The presence – or absence – of complications following surgery is a strong indicator of which patients are likely to be readmitted to the hospital in the 30 days following their procedure, according to a study published in JAMA Surgery.
Costs for medications are expected to rise by 3 percent to 5 percent in all healthcare settings in 2014, according to a report published online ahead of print, by the American Journal of Health-System Pharmacy (AJHP), the professional jou
Nurse-led initiatives in Indiana measurably improved patient outcomes while demonstrating anticipated financial savings of more than $5.2 million to their organizations, according to initial results from a hospital-based nurse leadership and innovation training program launched last year by the American Association of Critical-Care Nurses (AACN).
In an era of value-based purchasing, product evaluation and purchasing has been impacted by the continued cutbacks in healthcare spending and by the quest for improved quality and cost containment. As hospital administrators target various budget line items for reduction or eradication, they are looking closely at new products/technologies and existing supplies to see if they can be replaced with those that still perform well but are less costly. Infection Control Today spoke with Frank Myers, MA, CIC, infection preventionist III/Infection Prevention Clinical EPI for UC San Diego Health System, about how infection preventionists can play a more significant role in the products and technologies being evaluated and purchased. We also present the results of an ICT reader survey looking at the product evaluation and purchasing experiences of infection preventionists.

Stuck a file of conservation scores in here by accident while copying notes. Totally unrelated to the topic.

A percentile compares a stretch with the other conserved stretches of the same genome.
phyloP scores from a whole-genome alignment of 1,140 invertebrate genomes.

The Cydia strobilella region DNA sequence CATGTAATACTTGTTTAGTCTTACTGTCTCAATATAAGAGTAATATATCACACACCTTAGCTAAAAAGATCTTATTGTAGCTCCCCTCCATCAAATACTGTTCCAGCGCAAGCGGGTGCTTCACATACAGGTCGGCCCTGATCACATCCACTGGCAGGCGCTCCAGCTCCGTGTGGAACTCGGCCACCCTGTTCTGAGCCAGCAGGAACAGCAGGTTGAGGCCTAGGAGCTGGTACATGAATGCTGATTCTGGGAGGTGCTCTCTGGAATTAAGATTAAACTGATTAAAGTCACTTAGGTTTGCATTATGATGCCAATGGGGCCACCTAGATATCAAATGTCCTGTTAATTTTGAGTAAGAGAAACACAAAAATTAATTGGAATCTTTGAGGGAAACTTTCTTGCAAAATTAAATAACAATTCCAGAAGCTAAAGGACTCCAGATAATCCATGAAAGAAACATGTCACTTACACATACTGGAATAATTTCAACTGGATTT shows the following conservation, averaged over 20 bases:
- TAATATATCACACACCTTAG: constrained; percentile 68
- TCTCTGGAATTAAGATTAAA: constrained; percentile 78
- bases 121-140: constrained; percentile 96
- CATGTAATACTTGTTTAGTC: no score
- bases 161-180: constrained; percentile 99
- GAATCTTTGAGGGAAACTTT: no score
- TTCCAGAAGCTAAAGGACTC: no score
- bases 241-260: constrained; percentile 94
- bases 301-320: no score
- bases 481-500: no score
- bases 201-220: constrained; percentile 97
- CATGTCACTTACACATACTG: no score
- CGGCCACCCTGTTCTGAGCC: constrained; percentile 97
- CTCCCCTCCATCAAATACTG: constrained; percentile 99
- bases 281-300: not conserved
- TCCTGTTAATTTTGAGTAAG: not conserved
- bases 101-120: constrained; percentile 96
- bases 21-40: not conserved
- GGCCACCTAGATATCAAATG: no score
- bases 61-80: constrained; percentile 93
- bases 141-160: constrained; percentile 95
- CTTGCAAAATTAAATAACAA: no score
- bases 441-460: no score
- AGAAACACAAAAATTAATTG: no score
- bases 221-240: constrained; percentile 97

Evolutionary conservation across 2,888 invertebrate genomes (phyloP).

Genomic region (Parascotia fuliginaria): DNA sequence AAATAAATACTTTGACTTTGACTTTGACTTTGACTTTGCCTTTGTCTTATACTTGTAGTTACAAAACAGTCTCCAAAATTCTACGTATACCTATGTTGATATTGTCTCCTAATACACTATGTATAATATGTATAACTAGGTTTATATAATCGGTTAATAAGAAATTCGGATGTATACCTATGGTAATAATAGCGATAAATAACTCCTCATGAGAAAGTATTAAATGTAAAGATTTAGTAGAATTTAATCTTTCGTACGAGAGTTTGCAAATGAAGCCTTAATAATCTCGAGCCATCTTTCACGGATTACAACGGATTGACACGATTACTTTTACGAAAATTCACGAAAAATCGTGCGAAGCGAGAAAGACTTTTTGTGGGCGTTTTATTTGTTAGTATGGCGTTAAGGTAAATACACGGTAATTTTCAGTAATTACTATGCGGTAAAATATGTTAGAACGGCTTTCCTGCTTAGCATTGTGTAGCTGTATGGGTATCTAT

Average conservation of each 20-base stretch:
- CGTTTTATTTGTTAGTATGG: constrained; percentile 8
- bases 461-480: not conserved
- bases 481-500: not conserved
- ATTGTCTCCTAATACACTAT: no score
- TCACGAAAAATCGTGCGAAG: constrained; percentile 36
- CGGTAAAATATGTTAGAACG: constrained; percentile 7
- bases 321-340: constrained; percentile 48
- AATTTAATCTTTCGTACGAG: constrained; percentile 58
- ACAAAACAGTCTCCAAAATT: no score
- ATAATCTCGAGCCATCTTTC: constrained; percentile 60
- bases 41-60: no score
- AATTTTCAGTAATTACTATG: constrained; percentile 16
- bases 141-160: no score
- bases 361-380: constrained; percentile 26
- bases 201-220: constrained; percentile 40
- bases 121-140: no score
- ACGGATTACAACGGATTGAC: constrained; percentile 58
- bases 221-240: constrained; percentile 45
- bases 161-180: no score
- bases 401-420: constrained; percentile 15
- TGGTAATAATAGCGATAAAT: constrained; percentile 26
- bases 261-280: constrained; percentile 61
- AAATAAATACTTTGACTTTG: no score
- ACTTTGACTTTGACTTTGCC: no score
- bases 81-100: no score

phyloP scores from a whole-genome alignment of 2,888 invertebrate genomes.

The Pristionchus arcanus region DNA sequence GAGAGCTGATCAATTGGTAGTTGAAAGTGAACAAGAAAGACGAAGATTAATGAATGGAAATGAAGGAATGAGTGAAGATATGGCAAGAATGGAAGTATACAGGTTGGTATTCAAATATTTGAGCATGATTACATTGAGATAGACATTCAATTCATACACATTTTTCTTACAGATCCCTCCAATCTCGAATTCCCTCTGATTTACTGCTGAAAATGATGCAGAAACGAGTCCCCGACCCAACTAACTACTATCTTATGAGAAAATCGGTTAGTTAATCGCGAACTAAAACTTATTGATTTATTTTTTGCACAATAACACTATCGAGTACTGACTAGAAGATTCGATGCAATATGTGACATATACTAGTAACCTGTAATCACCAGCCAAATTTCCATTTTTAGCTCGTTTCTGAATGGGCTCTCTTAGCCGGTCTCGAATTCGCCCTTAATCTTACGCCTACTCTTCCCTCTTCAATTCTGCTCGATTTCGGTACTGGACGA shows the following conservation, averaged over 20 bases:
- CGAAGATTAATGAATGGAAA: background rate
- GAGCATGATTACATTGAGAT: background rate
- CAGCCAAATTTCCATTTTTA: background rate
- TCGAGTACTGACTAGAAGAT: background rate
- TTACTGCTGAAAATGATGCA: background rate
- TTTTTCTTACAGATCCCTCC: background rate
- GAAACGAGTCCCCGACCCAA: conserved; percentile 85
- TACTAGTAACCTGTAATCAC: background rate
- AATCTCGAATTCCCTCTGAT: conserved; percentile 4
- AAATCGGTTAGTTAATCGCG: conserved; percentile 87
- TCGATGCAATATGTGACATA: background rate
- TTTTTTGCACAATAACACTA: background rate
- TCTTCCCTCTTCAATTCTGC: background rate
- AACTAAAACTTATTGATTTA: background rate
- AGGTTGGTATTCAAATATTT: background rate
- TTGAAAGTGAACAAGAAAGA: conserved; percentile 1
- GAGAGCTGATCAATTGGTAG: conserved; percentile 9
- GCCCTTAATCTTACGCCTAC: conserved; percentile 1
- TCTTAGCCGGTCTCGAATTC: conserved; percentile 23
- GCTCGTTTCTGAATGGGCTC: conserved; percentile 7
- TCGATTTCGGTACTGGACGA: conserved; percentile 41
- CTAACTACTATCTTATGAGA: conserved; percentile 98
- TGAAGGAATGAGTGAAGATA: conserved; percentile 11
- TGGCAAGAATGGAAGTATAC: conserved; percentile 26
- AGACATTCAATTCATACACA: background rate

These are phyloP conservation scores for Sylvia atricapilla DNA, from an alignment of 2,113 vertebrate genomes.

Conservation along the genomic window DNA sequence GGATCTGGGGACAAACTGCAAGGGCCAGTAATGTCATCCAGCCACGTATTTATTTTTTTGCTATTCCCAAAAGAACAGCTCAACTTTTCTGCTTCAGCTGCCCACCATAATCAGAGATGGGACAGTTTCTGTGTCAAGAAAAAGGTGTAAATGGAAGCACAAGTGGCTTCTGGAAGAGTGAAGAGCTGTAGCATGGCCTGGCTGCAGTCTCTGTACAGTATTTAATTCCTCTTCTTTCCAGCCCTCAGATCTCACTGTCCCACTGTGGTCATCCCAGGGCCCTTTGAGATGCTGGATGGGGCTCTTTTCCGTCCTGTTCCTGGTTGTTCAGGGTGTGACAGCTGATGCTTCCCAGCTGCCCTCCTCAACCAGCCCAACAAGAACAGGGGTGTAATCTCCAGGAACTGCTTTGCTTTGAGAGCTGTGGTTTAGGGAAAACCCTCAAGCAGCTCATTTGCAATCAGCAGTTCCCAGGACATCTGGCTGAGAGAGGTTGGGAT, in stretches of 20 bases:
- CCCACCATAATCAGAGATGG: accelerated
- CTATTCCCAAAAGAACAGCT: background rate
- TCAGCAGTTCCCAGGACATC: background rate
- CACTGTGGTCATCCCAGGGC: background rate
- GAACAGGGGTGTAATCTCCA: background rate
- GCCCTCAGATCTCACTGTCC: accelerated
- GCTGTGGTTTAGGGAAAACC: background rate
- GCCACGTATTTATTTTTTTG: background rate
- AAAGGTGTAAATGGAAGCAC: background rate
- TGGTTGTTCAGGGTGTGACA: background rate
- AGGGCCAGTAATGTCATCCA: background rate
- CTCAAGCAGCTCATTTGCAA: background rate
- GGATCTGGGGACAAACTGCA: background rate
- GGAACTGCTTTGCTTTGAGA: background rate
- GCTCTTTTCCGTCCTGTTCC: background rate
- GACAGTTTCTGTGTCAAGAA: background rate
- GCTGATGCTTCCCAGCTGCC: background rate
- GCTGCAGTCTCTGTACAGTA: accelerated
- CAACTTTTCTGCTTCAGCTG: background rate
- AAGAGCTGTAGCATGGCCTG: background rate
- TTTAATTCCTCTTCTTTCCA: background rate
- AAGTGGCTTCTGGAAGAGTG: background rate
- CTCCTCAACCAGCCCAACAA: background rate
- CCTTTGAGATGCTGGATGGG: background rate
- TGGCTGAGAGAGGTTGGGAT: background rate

Estimates of healthcare-acquired infection in the U.S. underscore the need for a renewed focus on sustainable HAI prevention, but resources are required to uphold the viability of these programs. It is therefore necessary for infection preventionists to establish a business case for their programs and present it to their healthcare institution leadership. Murphy and Whiting (2007) define a business case as " A business case addresses at a high level the business need that the project seeks to resolve. It may include the reasons for the project, the expected business benefits, the options considered (with reasons for rejecting or carrying forward each option), and the expected costs of the project, a gap analysis and the expected risks. The option of doing nothing should be included with the costs and risks of inactivity included along with the differences (costs, risks, outcomes etc) between doing nothing and the proposed project."